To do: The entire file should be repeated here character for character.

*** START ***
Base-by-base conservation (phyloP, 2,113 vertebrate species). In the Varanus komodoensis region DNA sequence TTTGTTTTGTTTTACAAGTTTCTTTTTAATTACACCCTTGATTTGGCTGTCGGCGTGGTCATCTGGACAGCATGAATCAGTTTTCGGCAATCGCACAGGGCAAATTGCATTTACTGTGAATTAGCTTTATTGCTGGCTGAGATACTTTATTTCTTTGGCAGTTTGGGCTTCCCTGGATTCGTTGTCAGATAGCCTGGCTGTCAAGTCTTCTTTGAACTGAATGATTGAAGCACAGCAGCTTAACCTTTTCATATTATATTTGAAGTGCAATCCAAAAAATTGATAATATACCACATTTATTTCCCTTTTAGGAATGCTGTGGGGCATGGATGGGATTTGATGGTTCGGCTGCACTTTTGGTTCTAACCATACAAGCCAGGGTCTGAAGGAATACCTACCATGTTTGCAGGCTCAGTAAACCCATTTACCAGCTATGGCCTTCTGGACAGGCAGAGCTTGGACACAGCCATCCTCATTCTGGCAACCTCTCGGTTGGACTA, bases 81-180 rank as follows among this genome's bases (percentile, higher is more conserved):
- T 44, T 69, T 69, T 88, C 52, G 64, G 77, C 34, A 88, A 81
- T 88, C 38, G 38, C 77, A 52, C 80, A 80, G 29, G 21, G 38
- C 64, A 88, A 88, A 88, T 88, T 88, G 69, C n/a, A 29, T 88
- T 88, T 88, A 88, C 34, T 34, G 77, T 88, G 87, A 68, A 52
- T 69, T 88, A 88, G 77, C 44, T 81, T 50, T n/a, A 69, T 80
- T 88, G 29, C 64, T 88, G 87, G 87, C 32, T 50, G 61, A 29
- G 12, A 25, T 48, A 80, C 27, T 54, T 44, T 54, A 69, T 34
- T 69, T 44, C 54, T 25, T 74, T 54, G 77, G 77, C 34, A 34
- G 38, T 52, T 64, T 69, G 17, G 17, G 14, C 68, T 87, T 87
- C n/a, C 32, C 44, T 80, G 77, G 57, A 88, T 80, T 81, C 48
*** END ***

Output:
Base-by-base conservation (phyloP, 2,113 vertebrate species). In the Varanus komodoensis region DNA sequence TTTGTTTTGTTTTACAAGTTTCTTTTTAATTACACCCTTGATTTGGCTGTCGGCGTGGTCATCTGGACAGCATGAATCAGTTTTCGGCAATCGCACAGGGCAAATTGCATTTACTGTGAATTAGCTTTATTGCTGGCTGAGATACTTTATTTCTTTGGCAGTTTGGGCTTCCCTGGATTCGTTGTCAGATAGCCTGGCTGTCAAGTCTTCTTTGAACTGAATGATTGAAGCACAGCAGCTTAACCTTTTCATATTATATTTGAAGTGCAATCCAAAAAATTGATAATATACCACATTTATTTCCCTTTTAGGAATGCTGTGGGGCATGGATGGGATTTGATGGTTCGGCTGCACTTTTGGTTCTAACCATACAAGCCAGGGTCTGAAGGAATACCTACCATGTTTGCAGGCTCAGTAAACCCATTTACCAGCTATGGCCTTCTGGACAGGCAGAGCTTGGACACAGCCATCCTCATTCTGGCAACCTCTCGGTTGGACTA, bases 81-180 rank as follows among this genome's bases (percentile, higher is more conserved):
- T 44, T 69, T 69, T 88, C 52, G 64, G 77, C 34, A 88, A 81
- T 88, C 38, G 38, C 77, A 52, C 80, A 80, G 29, G 21, G 38
- C 64, A 88, A 88, A 88, T 88, T 88, G 69, C n/a, A 29, T 88
- T 88, T 88, A 88, C 34, T 34, G 77, T 88, G 87, A 68, A 52
- T 69, T 88, A 88, G 77, C 44, T 81, T 50, T n/a, A 69, T 80
- T 88, G 29, C 64, T 88, G 87, G 87, C 32, T 50, G 61, A 29
- G 12, A 25, T 48, A 80, C 27, T 54, T 44, T 54, A 69, T 34
- T 69, T 44, C 54, T 25, T 74, T 54, G 77, G 77, C 34, A 34
- G 38, T 52, T 64, T 69, G 17, G 17, G 14, C 68, T 87, T 87
- C n/a, C 32, C 44, T 80, G 77, G 57, A 88, T 80, T 81, C 48